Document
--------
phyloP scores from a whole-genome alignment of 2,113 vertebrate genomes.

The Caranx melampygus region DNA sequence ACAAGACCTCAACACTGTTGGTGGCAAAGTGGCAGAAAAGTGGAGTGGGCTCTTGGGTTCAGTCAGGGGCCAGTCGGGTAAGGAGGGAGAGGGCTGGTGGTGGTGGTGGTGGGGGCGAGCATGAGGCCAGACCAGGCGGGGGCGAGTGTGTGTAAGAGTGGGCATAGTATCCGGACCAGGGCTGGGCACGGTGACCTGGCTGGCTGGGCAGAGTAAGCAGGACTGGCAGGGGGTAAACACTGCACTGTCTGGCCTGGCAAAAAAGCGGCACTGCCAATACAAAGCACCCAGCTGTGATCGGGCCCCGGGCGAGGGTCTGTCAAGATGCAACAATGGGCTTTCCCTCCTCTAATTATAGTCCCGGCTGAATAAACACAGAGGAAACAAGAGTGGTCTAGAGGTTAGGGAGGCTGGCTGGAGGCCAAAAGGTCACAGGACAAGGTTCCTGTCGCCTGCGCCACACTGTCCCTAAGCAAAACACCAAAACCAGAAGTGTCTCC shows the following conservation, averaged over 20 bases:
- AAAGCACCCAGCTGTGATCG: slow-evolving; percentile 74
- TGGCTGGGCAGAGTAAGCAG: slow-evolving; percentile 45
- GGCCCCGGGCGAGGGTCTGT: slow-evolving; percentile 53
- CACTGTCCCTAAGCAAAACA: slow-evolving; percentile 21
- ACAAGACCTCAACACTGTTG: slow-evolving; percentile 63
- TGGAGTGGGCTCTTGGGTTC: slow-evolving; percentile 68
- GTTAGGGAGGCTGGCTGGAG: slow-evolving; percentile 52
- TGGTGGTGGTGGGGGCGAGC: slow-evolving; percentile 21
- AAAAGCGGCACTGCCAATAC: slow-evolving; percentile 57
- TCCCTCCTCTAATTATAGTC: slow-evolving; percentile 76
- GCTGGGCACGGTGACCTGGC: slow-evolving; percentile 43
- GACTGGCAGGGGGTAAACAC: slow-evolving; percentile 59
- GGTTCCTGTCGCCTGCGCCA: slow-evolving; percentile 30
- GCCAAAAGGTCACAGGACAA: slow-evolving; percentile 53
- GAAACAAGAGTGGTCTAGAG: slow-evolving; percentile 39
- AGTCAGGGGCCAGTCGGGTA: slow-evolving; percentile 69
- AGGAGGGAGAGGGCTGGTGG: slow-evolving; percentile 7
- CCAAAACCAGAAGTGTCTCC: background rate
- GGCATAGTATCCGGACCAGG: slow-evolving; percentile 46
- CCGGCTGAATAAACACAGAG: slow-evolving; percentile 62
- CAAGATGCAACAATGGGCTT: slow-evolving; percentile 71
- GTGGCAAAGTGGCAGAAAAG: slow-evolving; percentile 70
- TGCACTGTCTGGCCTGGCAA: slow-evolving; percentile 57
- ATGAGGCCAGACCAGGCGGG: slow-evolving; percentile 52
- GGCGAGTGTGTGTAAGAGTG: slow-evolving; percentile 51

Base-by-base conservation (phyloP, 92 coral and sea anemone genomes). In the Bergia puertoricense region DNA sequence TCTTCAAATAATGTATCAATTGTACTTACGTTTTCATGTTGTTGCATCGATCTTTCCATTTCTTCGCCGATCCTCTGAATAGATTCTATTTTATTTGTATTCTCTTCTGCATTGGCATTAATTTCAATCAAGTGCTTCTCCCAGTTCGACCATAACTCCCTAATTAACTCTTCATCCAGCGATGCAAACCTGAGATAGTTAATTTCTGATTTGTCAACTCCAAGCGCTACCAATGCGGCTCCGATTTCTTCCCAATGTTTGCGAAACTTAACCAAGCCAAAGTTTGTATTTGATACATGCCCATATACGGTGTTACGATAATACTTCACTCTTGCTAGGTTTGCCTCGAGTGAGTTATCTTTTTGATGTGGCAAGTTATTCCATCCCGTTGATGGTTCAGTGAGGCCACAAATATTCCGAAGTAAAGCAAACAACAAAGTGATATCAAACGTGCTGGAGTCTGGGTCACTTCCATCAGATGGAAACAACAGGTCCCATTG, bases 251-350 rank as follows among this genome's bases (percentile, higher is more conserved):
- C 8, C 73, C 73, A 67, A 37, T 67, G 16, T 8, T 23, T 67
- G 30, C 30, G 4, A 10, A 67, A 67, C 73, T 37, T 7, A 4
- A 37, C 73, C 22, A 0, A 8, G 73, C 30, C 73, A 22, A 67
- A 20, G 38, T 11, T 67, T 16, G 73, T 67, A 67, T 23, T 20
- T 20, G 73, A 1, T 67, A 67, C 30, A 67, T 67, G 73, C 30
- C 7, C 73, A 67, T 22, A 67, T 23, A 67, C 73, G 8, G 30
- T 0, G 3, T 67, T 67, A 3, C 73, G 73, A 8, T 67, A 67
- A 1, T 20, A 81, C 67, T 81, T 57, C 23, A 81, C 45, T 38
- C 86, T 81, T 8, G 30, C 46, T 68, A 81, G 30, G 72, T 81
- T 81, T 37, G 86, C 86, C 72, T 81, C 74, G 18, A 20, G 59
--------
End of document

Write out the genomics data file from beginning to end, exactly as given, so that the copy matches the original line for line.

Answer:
phyloP scores from a whole-genome alignment of 2,113 vertebrate genomes.

The Caranx melampygus region DNA sequence ACAAGACCTCAACACTGTTGGTGGCAAAGTGGCAGAAAAGTGGAGTGGGCTCTTGGGTTCAGTCAGGGGCCAGTCGGGTAAGGAGGGAGAGGGCTGGTGGTGGTGGTGGTGGGGGCGAGCATGAGGCCAGACCAGGCGGGGGCGAGTGTGTGTAAGAGTGGGCATAGTATCCGGACCAGGGCTGGGCACGGTGACCTGGCTGGCTGGGCAGAGTAAGCAGGACTGGCAGGGGGTAAACACTGCACTGTCTGGCCTGGCAAAAAAGCGGCACTGCCAATACAAAGCACCCAGCTGTGATCGGGCCCCGGGCGAGGGTCTGTCAAGATGCAACAATGGGCTTTCCCTCCTCTAATTATAGTCCCGGCTGAATAAACACAGAGGAAACAAGAGTGGTCTAGAGGTTAGGGAGGCTGGCTGGAGGCCAAAAGGTCACAGGACAAGGTTCCTGTCGCCTGCGCCACACTGTCCCTAAGCAAAACACCAAAACCAGAAGTGTCTCC shows the following conservation, averaged over 20 bases:
- AAAGCACCCAGCTGTGATCG: slow-evolving; percentile 74
- TGGCTGGGCAGAGTAAGCAG: slow-evolving; percentile 45
- GGCCCCGGGCGAGGGTCTGT: slow-evolving; percentile 53
- CACTGTCCCTAAGCAAAACA: slow-evolving; percentile 21
- ACAAGACCTCAACACTGTTG: slow-evolving; percentile 63
- TGGAGTGGGCTCTTGGGTTC: slow-evolving; percentile 68
- GTTAGGGAGGCTGGCTGGAG: slow-evolving; percentile 52
- TGGTGGTGGTGGGGGCGAGC: slow-evolving; percentile 21
- AAAAGCGGCACTGCCAATAC: slow-evolving; percentile 57
- TCCCTCCTCTAATTATAGTC: slow-evolving; percentile 76
- GCTGGGCACGGTGACCTGGC: slow-evolving; percentile 43
- GACTGGCAGGGGGTAAACAC: slow-evolving; percentile 59
- GGTTCCTGTCGCCTGCGCCA: slow-evolving; percentile 30
- GCCAAAAGGTCACAGGACAA: slow-evolving; percentile 53
- GAAACAAGAGTGGTCTAGAG: slow-evolving; percentile 39
- AGTCAGGGGCCAGTCGGGTA: slow-evolving; percentile 69
- AGGAGGGAGAGGGCTGGTGG: slow-evolving; percentile 7
- CCAAAACCAGAAGTGTCTCC: background rate
- GGCATAGTATCCGGACCAGG: slow-evolving; percentile 46
- CCGGCTGAATAAACACAGAG: slow-evolving; percentile 62
- CAAGATGCAACAATGGGCTT: slow-evolving; percentile 71
- GTGGCAAAGTGGCAGAAAAG: slow-evolving; percentile 70
- TGCACTGTCTGGCCTGGCAA: slow-evolving; percentile 57
- ATGAGGCCAGACCAGGCGGG: slow-evolving; percentile 52
- GGCGAGTGTGTGTAAGAGTG: slow-evolving; percentile 51

Base-by-base conservation (phyloP, 92 coral and sea anemone genomes). In the Bergia puertoricense region DNA sequence TCTTCAAATAATGTATCAATTGTACTTACGTTTTCATGTTGTTGCATCGATCTTTCCATTTCTTCGCCGATCCTCTGAATAGATTCTATTTTATTTGTATTCTCTTCTGCATTGGCATTAATTTCAATCAAGTGCTTCTCCCAGTTCGACCATAACTCCCTAATTAACTCTTCATCCAGCGATGCAAACCTGAGATAGTTAATTTCTGATTTGTCAACTCCAAGCGCTACCAATGCGGCTCCGATTTCTTCCCAATGTTTGCGAAACTTAACCAAGCCAAAGTTTGTATTTGATACATGCCCATATACGGTGTTACGATAATACTTCACTCTTGCTAGGTTTGCCTCGAGTGAGTTATCTTTTTGATGTGGCAAGTTATTCCATCCCGTTGATGGTTCAGTGAGGCCACAAATATTCCGAAGTAAAGCAAACAACAAAGTGATATCAAACGTGCTGGAGTCTGGGTCACTTCCATCAGATGGAAACAACAGGTCCCATTG, bases 251-350 rank as follows among this genome's bases (percentile, higher is more conserved):
- C 8, C 73, C 73, A 67, A 37, T 67, G 16, T 8, T 23, T 67
- G 30, C 30, G 4, A 10, A 67, A 67, C 73, T 37, T 7, A 4
- A 37, C 73, C 22, A 0, A 8, G 73, C 30, C 73, A 22, A 67
- A 20, G 38, T 11, T 67, T 16, G 73, T 67, A 67, T 23, T 20
- T 20, G 73, A 1, T 67, A 67, C 30, A 67, T 67, G 73, C 30
- C 7, C 73, A 67, T 22, A 67, T 23, A 67, C 73, G 8, G 30
- T 0, G 3, T 67, T 67, A 3, C 73, G 73, A 8, T 67, A 67
- A 1, T 20, A 81, C 67, T 81, T 57, C 23, A 81, C 45, T 38
- C 86, T 81, T 8, G 30, C 46, T 68, A 81, G 30, G 72, T 81
- T 81, T 37, G 86, C 86, C 72, T 81, C 74, G 18, A 20, G 59